Here's What Happens If You Stop Wearing Socks With Shoes

If you're someone who finds socks to be itchy, constricting, or just all-around uncomfortable, you may prefer to go sock-free. While it's understandable, socks actually play an important role in our health. Socks act as a protective barrier against the development of blisters and other kinds of skin damage on our feet. They also help regulate temperature and sweating. Furthermore, socks also help keep our feet warm and cozy during the colder months of the year, which minimizes the risk of frostbite. With that in mind, is there any harm in living a barefoot lifestyle (inside our shoes)? 

Some consequences of wearing shoes without socks are milder than others. As previously mentioned, you're likely upping your chances for blisters. In addition, you may also find that your feet develop a less-than-desirable aroma. According to experts at Feet First Clinic, our feet can produce more than 1 cup of sweat daily. While socks can help absorb this moisture, going sock-free means that this sweat remains on our feet, creating an optimal environment for bacterial growth and subsequent odor.

You're more susceptible to infection

If you stop wearing socks with your shoes, you'd likely have an unpleasant odor and some bothersome blisters. But you'd also increase your risk for certain infections — particularly athlete's foot. Spread easily, this fungal infection can prompt incessant burning and itching on the feet. According to research published in, as much as 15% of the population is thought to have athlete's foot. Because this fungus thrives in warm, damp places, going barefoot in communal spaces like public pools and gym locker rooms can make one more susceptible to infection. Similarly, it's important to wear moisture-absorbing socks with our shoes in order to keep our feet nice and dry.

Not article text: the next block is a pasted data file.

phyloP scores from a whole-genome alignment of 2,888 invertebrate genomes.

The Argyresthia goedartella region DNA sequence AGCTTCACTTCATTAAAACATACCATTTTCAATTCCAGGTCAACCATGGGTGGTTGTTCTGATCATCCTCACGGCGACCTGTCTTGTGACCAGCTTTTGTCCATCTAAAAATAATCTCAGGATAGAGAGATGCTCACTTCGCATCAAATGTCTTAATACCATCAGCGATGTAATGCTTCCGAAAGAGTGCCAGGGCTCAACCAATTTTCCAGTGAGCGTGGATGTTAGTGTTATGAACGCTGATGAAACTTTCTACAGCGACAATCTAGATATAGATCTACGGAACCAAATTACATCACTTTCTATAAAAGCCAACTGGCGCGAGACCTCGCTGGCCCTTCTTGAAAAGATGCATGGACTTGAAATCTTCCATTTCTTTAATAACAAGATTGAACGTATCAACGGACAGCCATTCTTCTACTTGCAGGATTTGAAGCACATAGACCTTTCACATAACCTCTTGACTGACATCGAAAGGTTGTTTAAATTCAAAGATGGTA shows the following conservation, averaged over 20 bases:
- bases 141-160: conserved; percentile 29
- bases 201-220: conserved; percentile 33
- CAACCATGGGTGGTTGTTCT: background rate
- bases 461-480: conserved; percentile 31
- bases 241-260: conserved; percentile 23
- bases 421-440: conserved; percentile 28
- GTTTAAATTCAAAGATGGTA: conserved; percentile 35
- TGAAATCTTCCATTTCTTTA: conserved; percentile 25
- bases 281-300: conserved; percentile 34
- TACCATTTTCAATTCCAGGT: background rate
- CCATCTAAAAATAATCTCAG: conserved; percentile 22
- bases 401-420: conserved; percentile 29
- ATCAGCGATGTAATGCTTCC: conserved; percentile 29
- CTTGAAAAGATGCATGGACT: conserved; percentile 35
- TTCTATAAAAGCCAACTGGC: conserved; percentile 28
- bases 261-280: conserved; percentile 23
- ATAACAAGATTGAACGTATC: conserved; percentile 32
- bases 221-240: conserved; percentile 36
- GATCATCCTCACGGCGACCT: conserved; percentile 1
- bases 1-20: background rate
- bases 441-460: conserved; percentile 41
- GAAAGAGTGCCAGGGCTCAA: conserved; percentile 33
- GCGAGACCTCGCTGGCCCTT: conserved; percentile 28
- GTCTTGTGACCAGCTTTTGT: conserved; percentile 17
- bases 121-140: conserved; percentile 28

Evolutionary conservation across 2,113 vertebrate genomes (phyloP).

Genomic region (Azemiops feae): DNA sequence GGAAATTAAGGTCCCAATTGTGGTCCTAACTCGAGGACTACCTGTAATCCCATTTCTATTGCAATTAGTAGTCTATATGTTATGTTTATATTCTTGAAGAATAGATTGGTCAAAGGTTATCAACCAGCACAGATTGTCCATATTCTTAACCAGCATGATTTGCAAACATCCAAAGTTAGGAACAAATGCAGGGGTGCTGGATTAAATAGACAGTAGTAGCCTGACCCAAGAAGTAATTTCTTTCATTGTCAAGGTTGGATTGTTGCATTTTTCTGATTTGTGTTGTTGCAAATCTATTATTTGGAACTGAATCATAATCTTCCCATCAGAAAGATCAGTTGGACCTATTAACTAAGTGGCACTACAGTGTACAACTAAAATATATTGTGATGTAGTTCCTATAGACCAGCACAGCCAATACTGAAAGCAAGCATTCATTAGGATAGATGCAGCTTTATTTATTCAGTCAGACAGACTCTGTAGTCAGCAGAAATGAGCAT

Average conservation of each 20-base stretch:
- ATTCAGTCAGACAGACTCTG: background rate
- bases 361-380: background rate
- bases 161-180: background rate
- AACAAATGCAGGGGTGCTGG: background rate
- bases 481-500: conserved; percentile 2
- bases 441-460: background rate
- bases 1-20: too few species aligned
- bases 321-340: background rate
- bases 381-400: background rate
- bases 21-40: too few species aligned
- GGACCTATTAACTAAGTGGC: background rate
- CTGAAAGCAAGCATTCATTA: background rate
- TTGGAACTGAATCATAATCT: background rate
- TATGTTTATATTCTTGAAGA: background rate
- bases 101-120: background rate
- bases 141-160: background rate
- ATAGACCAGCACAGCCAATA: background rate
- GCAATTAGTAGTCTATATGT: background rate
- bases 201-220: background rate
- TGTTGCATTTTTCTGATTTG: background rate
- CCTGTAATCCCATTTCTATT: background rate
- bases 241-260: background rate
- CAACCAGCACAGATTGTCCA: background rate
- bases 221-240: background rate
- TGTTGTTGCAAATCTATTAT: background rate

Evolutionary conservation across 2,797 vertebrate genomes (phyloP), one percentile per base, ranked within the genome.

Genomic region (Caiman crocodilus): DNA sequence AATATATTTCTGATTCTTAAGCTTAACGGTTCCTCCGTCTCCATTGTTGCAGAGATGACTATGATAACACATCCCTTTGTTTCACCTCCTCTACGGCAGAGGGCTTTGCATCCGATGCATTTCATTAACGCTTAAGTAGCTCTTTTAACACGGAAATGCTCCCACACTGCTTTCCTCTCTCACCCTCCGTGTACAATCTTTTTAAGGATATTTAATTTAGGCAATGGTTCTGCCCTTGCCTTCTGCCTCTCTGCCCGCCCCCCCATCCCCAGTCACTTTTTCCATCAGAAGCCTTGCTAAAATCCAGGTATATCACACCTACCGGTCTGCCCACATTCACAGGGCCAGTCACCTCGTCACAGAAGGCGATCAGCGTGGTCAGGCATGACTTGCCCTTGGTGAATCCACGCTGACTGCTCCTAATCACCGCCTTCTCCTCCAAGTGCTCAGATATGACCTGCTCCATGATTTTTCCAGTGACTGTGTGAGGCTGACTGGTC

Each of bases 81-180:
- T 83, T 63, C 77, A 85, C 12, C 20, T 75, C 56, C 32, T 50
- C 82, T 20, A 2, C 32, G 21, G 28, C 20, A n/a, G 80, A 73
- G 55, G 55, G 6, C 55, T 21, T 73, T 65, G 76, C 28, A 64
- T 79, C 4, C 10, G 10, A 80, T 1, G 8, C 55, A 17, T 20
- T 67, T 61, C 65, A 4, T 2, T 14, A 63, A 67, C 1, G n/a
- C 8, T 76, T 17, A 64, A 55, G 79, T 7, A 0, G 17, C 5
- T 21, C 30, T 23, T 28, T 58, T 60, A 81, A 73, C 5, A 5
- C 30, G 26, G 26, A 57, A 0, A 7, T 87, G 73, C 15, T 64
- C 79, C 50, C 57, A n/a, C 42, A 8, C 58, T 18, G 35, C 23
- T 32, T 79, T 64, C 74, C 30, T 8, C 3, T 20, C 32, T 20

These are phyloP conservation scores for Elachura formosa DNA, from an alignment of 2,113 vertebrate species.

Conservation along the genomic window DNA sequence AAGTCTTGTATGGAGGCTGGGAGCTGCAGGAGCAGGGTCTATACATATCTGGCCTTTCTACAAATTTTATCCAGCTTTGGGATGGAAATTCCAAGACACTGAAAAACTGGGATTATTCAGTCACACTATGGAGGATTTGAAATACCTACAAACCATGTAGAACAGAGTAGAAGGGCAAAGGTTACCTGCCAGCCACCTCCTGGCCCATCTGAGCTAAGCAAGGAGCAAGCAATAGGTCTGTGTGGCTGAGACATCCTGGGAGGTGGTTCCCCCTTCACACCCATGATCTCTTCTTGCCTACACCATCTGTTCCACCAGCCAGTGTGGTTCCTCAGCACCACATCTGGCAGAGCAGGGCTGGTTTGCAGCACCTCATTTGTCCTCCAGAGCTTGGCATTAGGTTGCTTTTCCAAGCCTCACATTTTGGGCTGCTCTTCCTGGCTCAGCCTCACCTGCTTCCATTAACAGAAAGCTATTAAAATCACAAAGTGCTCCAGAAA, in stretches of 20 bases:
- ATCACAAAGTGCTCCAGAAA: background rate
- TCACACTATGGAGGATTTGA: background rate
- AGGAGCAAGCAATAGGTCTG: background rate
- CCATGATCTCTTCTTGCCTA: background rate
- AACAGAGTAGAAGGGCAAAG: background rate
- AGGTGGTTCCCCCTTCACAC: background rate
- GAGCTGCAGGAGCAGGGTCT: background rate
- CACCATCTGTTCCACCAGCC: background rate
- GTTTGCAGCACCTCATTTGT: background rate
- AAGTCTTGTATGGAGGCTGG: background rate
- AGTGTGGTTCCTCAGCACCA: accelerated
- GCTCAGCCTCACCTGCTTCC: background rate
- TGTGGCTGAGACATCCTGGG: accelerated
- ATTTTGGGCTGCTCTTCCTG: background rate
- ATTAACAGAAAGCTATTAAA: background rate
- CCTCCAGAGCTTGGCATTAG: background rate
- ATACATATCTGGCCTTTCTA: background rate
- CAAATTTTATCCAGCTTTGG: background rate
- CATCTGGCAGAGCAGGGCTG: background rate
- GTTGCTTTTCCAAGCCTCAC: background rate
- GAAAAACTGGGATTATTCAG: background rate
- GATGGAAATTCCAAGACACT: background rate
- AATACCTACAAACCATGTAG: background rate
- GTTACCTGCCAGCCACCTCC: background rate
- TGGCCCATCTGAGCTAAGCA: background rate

To help reduce your chances of contracting athlete's foot, remember to practice proper foot hygiene and regularly wash your feet with antibacterial soap and water. Additionally, opt for shoes that allow for air exposure. Wearing flip-flops in damp communal spaces is particularly important. Lastly, in addition to routinely disinfecting your shoes, be sure to be vigilant about washing your socks. The hotter the water, the better.

Best practices for wearing socks with shoes

Now that we've learned just how important socks are to our health, let's make sure we're picking the best-quality socks we can — without breaking the bank. After all, not just any pair of socks will do. Rather, you'll want to keep an eye out for socks made with moisture-absorbing, natural materials. Experts at Feet First Clinic suggest sticking with cotton, merino wool, or bamboo, as these materials allow for optimal ventilation.

Don't neglect fit either. You'll want a pair of socks that fit just right over both your foot and ankle. Socks that hang too loosely around the foot may lead to blisters. Last, be mindful of temperature and ensure the environment inside your shoes isn't too hot or too cold. This means that the thickness of your socks may need to change year-round. During the summer months, reach for a lighter pair of socks. As the temperature drops throughout the year, swap these out for a thicker pair.